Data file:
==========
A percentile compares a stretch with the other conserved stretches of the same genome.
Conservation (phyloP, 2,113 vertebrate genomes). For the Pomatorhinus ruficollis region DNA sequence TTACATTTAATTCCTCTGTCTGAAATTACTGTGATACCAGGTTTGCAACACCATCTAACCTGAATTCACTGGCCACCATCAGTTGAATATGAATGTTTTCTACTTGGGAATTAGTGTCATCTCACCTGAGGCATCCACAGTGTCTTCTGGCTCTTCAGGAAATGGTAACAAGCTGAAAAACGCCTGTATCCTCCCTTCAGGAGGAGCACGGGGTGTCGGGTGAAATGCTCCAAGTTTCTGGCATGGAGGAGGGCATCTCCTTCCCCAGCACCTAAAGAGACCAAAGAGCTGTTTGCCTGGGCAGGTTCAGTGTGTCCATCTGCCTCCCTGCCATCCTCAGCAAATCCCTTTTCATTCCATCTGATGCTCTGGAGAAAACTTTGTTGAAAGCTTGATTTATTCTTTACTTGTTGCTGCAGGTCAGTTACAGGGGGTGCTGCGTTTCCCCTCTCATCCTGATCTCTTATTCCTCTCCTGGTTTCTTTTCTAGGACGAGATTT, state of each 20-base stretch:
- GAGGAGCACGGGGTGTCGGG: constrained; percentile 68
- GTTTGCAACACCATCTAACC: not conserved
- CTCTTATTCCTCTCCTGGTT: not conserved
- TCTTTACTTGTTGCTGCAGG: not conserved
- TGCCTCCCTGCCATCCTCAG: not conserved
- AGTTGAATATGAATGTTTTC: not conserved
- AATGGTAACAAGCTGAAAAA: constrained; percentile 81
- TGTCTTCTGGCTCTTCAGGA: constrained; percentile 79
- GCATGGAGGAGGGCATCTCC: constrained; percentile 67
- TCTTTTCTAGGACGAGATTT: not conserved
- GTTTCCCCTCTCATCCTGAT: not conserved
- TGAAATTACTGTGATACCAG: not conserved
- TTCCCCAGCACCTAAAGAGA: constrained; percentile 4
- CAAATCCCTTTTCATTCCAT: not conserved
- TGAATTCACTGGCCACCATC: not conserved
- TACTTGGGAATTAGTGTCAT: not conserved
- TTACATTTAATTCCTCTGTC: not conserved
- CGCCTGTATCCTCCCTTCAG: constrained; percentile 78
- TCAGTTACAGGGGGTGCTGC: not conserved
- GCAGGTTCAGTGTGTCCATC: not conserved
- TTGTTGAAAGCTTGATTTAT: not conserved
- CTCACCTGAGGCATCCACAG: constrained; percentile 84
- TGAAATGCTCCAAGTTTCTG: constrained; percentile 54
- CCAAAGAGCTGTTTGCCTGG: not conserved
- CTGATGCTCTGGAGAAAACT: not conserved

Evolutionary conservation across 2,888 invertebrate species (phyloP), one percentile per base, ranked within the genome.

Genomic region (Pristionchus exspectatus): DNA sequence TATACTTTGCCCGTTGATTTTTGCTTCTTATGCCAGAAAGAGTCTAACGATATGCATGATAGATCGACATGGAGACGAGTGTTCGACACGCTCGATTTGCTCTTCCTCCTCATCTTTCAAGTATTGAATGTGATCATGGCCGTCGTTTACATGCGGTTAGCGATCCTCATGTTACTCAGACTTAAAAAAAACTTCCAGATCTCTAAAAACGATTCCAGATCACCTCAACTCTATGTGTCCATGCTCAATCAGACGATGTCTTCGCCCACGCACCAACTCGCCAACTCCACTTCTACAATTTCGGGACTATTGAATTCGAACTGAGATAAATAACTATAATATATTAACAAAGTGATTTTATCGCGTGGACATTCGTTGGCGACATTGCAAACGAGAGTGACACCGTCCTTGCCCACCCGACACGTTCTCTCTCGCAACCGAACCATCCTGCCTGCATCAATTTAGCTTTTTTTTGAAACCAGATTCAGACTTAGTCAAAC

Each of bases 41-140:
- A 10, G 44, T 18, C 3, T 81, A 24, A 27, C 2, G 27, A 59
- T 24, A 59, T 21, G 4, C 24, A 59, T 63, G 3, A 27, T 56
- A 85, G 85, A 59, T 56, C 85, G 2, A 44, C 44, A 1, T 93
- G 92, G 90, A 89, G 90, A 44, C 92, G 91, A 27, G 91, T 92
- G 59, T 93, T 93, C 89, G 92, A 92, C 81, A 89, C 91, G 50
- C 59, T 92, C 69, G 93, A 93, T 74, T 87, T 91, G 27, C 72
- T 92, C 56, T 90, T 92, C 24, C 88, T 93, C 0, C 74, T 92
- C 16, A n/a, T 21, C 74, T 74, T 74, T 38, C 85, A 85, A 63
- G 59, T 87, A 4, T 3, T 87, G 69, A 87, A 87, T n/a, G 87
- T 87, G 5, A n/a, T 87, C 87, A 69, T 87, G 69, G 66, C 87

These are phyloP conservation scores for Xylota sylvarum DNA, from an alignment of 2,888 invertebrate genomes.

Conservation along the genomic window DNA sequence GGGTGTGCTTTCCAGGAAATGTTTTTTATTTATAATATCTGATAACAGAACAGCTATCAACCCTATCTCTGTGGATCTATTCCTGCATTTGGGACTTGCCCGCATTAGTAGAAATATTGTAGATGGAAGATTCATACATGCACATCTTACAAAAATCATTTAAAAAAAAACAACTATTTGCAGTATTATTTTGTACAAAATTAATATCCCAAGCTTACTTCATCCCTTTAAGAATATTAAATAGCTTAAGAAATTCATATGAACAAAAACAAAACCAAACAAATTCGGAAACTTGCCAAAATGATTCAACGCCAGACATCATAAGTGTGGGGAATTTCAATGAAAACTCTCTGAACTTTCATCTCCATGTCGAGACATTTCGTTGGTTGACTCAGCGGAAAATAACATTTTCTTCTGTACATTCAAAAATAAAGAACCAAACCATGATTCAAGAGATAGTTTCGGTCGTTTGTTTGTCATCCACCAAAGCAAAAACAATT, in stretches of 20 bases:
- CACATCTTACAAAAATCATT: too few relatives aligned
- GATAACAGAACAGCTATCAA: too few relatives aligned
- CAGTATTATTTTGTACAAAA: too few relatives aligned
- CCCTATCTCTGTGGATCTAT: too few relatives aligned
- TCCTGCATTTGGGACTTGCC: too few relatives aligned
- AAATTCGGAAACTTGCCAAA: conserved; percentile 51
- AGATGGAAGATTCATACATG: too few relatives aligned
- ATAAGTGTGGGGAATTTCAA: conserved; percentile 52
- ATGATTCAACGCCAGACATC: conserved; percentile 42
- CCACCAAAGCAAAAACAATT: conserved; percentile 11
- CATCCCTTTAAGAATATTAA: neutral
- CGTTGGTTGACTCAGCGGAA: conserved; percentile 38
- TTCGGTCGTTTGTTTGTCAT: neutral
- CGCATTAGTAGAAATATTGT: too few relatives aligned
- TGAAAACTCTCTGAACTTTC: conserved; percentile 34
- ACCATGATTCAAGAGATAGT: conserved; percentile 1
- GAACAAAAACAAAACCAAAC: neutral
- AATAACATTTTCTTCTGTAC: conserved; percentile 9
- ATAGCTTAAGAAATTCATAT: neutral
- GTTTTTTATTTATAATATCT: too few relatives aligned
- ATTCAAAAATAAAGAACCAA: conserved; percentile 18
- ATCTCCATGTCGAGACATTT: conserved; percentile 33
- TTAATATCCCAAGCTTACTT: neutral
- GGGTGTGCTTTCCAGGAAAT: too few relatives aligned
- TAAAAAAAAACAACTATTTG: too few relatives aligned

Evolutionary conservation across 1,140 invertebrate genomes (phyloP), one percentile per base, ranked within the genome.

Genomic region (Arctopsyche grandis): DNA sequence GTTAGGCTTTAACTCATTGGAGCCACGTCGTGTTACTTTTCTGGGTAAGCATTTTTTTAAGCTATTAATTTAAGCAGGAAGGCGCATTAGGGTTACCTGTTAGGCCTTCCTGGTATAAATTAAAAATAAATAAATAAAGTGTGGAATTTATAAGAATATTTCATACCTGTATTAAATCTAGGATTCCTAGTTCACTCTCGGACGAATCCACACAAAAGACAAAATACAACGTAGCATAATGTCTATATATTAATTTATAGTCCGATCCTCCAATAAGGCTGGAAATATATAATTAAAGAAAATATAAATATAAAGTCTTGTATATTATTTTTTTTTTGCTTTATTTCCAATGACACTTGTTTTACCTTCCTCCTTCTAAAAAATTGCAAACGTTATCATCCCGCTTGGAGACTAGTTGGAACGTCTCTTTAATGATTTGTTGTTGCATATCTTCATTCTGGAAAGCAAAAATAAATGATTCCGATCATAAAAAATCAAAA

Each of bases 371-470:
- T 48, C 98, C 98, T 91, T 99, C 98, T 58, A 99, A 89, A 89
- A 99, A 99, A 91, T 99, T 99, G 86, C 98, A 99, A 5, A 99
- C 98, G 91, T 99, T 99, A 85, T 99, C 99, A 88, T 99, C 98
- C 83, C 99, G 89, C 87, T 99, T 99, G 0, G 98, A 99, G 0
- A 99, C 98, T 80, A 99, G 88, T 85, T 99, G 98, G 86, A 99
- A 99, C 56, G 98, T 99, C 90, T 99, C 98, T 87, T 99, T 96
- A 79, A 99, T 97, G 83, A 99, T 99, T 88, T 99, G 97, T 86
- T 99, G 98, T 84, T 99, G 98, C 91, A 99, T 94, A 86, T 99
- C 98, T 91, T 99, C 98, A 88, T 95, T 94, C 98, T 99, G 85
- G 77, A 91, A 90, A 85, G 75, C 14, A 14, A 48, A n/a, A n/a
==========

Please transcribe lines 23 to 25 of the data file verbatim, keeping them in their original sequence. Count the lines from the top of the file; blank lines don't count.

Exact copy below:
- TTGTTGAAAGCTTGATTTAT: not conserved
- CTCACCTGAGGCATCCACAG: constrained; percentile 84
- TGAAATGCTCCAAGTTTCTG: constrained; percentile 54